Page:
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150 Nuwa is a large main-belt asteroid that was discovered by Canadian-American astronomer James Craig Watson on October 18, 1875,<ref name="IAU_MPC"/> and named after Nüwa, the Chinese creator goddess. It is listed as a member of the Hecuba group of asteroids that orbit near the 2:1 mean-motion resonance with Jupiter.<ref name="McDonald1948"/> Based upon the spectrum it is classified as a C-type asteroid,<ref name="DeMeo2009"/> which indicates that it is probably composed of primitive carbonaceous chondritic material and the surface is exceedingly dark.

Photometric observations of this asteroid at the Catania Astrophysical Observatory during 1992 and 1993 gave a light curve with a period of 8.140 ± 0.005 hours.<ref name="Blanco1996"/> In 2004, an additional photometric study was performed at Swilken Brae Observatory in St Andrews, Fife, yielding a probable period of 8.1364 ± 0.0008 hours and a brightness variation of 0.26 ± 0.03 in magnitude.<ref name="Vincent2006"/> A 2011 study from Organ Mesa Observatory in Las Cruces, New Mexico gave a period of 8.1347 ± 0.0001 hours with a brightness variation of 0.17 ± 0.02 magnitude, which is consistent with prior results.<ref name="Pilcher2011"/>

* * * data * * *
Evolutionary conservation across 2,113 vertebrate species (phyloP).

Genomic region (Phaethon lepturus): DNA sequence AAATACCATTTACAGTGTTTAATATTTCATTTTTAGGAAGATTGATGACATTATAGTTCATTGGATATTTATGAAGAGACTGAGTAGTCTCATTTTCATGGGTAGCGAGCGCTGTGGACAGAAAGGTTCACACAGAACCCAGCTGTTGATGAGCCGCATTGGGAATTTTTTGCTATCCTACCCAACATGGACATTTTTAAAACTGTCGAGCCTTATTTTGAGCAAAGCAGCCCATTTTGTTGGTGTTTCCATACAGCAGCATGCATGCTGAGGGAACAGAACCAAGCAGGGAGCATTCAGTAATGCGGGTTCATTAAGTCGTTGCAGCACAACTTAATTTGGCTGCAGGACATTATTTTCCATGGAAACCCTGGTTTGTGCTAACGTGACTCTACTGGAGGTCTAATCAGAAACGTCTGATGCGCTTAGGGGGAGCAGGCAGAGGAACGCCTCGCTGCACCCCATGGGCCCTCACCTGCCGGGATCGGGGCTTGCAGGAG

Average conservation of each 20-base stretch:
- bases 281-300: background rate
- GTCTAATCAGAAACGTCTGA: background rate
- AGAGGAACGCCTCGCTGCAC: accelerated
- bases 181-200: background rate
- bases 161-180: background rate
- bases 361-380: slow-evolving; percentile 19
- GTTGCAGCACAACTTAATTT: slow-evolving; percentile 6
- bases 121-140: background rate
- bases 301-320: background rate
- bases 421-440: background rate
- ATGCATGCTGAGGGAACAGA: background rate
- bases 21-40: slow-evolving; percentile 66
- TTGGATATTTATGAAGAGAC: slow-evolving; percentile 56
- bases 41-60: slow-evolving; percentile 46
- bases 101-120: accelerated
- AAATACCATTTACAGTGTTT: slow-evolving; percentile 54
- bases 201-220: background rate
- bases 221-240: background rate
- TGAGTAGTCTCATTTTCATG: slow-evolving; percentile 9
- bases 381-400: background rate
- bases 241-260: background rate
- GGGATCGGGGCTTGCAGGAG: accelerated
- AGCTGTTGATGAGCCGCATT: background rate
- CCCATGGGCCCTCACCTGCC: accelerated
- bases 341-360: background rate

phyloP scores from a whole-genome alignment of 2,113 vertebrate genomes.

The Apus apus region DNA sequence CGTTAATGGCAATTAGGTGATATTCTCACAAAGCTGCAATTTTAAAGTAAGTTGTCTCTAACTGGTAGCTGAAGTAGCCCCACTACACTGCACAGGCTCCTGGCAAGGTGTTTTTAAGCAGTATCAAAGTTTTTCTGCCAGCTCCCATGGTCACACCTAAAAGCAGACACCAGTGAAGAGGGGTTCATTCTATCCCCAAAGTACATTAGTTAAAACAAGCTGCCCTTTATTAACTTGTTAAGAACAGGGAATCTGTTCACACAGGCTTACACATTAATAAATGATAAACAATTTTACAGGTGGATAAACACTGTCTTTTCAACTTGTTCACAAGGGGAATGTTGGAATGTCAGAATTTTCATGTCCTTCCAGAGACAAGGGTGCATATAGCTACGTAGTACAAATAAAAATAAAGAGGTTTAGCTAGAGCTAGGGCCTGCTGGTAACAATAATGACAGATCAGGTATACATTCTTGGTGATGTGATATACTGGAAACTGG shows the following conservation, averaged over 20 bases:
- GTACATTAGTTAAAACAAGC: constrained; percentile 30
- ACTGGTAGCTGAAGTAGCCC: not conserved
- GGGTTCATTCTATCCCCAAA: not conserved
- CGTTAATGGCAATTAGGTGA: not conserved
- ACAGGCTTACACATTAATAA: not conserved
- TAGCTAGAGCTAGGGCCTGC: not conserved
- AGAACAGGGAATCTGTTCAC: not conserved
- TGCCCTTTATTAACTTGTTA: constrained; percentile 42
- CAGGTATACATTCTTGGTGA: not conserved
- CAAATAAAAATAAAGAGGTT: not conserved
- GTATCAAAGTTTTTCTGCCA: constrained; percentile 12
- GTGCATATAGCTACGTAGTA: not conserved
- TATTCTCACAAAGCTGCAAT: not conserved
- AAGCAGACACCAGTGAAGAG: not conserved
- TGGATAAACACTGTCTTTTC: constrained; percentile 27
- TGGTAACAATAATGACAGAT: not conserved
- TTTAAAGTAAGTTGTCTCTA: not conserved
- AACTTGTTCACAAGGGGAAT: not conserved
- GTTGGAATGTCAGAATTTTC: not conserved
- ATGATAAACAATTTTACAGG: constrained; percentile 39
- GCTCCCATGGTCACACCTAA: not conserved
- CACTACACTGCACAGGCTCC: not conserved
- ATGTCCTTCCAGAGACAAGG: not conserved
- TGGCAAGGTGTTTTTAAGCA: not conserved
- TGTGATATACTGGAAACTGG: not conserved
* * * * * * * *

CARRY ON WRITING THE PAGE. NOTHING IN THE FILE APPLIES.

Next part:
On December 17, 1999, a star was occulted by Nuwa.


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